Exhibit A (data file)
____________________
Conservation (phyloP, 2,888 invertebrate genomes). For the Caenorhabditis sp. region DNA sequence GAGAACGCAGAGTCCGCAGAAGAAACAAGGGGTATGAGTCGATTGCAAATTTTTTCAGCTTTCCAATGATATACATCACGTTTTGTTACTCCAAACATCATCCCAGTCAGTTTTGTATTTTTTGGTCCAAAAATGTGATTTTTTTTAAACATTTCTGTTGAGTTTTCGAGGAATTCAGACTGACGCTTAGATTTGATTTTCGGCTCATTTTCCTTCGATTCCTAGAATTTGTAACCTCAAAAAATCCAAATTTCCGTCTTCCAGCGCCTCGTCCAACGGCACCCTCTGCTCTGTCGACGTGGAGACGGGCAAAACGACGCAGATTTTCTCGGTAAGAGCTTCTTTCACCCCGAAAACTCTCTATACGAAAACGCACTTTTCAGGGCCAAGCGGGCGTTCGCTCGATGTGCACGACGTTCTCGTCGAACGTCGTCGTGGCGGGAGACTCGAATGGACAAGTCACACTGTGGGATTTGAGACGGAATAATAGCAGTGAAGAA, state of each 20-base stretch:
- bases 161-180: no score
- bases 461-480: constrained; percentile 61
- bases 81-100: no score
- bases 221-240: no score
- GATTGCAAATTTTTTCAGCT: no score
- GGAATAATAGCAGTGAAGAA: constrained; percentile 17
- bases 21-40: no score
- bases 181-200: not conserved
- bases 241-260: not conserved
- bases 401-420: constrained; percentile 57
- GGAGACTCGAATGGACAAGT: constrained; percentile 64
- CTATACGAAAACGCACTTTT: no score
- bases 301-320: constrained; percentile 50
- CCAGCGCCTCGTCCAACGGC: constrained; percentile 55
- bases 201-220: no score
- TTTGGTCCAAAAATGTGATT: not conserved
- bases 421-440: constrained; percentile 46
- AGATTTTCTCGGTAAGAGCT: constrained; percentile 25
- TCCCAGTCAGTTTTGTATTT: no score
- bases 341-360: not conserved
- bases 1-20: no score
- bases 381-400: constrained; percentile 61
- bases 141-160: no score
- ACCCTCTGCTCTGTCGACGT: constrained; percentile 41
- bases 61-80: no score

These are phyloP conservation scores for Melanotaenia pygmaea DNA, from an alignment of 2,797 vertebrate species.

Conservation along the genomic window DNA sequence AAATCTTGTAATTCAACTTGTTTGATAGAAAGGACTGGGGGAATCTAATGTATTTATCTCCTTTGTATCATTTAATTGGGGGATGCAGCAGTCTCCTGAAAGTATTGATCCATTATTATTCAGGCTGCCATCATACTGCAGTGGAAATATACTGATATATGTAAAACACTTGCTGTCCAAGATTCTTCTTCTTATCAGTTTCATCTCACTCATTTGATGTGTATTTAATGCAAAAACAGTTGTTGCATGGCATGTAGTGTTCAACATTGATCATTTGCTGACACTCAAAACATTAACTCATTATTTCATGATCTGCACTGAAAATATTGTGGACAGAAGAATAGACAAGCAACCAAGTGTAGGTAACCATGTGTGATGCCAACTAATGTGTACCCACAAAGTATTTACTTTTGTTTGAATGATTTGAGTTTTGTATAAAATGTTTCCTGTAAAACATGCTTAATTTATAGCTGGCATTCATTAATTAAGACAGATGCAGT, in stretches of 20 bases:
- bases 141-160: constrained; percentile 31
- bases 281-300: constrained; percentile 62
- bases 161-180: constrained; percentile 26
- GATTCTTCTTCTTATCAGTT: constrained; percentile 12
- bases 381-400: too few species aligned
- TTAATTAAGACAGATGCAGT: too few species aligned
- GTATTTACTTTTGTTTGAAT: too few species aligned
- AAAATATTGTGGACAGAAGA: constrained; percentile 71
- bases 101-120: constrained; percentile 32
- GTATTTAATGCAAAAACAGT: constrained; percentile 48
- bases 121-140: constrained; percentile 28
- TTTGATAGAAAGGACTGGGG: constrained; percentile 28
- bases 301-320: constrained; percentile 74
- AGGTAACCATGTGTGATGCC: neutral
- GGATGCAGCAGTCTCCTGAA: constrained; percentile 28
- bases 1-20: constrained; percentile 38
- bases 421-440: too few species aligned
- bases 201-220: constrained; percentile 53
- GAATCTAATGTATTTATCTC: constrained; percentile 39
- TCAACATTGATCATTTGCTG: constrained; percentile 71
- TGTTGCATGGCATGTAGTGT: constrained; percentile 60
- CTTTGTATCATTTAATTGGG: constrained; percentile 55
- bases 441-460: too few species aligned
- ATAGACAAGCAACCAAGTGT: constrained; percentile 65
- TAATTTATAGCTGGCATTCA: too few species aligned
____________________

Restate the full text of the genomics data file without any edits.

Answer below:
Conservation (phyloP, 2,888 invertebrate genomes). For the Caenorhabditis sp. region DNA sequence GAGAACGCAGAGTCCGCAGAAGAAACAAGGGGTATGAGTCGATTGCAAATTTTTTCAGCTTTCCAATGATATACATCACGTTTTGTTACTCCAAACATCATCCCAGTCAGTTTTGTATTTTTTGGTCCAAAAATGTGATTTTTTTTAAACATTTCTGTTGAGTTTTCGAGGAATTCAGACTGACGCTTAGATTTGATTTTCGGCTCATTTTCCTTCGATTCCTAGAATTTGTAACCTCAAAAAATCCAAATTTCCGTCTTCCAGCGCCTCGTCCAACGGCACCCTCTGCTCTGTCGACGTGGAGACGGGCAAAACGACGCAGATTTTCTCGGTAAGAGCTTCTTTCACCCCGAAAACTCTCTATACGAAAACGCACTTTTCAGGGCCAAGCGGGCGTTCGCTCGATGTGCACGACGTTCTCGTCGAACGTCGTCGTGGCGGGAGACTCGAATGGACAAGTCACACTGTGGGATTTGAGACGGAATAATAGCAGTGAAGAA, state of each 20-base stretch:
- bases 161-180: no score
- bases 461-480: constrained; percentile 61
- bases 81-100: no score
- bases 221-240: no score
- GATTGCAAATTTTTTCAGCT: no score
- GGAATAATAGCAGTGAAGAA: constrained; percentile 17
- bases 21-40: no score
- bases 181-200: not conserved
- bases 241-260: not conserved
- bases 401-420: constrained; percentile 57
- GGAGACTCGAATGGACAAGT: constrained; percentile 64
- CTATACGAAAACGCACTTTT: no score
- bases 301-320: constrained; percentile 50
- CCAGCGCCTCGTCCAACGGC: constrained; percentile 55
- bases 201-220: no score
- TTTGGTCCAAAAATGTGATT: not conserved
- bases 421-440: constrained; percentile 46
- AGATTTTCTCGGTAAGAGCT: constrained; percentile 25
- TCCCAGTCAGTTTTGTATTT: no score
- bases 341-360: not conserved
- bases 1-20: no score
- bases 381-400: constrained; percentile 61
- bases 141-160: no score
- ACCCTCTGCTCTGTCGACGT: constrained; percentile 41
- bases 61-80: no score

These are phyloP conservation scores for Melanotaenia pygmaea DNA, from an alignment of 2,797 vertebrate species.

Conservation along the genomic window DNA sequence AAATCTTGTAATTCAACTTGTTTGATAGAAAGGACTGGGGGAATCTAATGTATTTATCTCCTTTGTATCATTTAATTGGGGGATGCAGCAGTCTCCTGAAAGTATTGATCCATTATTATTCAGGCTGCCATCATACTGCAGTGGAAATATACTGATATATGTAAAACACTTGCTGTCCAAGATTCTTCTTCTTATCAGTTTCATCTCACTCATTTGATGTGTATTTAATGCAAAAACAGTTGTTGCATGGCATGTAGTGTTCAACATTGATCATTTGCTGACACTCAAAACATTAACTCATTATTTCATGATCTGCACTGAAAATATTGTGGACAGAAGAATAGACAAGCAACCAAGTGTAGGTAACCATGTGTGATGCCAACTAATGTGTACCCACAAAGTATTTACTTTTGTTTGAATGATTTGAGTTTTGTATAAAATGTTTCCTGTAAAACATGCTTAATTTATAGCTGGCATTCATTAATTAAGACAGATGCAGT, in stretches of 20 bases:
- bases 141-160: constrained; percentile 31
- bases 281-300: constrained; percentile 62
- bases 161-180: constrained; percentile 26
- GATTCTTCTTCTTATCAGTT: constrained; percentile 12
- bases 381-400: too few species aligned
- TTAATTAAGACAGATGCAGT: too few species aligned
- GTATTTACTTTTGTTTGAAT: too few species aligned
- AAAATATTGTGGACAGAAGA: constrained; percentile 71
- bases 101-120: constrained; percentile 32
- GTATTTAATGCAAAAACAGT: constrained; percentile 48
- bases 121-140: constrained; percentile 28
- TTTGATAGAAAGGACTGGGG: constrained; percentile 28
- bases 301-320: constrained; percentile 74
- AGGTAACCATGTGTGATGCC: neutral
- GGATGCAGCAGTCTCCTGAA: constrained; percentile 28
- bases 1-20: constrained; percentile 38
- bases 421-440: too few species aligned
- bases 201-220: constrained; percentile 53
- GAATCTAATGTATTTATCTC: constrained; percentile 39
- TCAACATTGATCATTTGCTG: constrained; percentile 71
- TGTTGCATGGCATGTAGTGT: constrained; percentile 60
- CTTTGTATCATTTAATTGGG: constrained; percentile 55
- bases 441-460: too few species aligned
- ATAGACAAGCAACCAAGTGT: constrained; percentile 65
- TAATTTATAGCTGGCATTCA: too few species aligned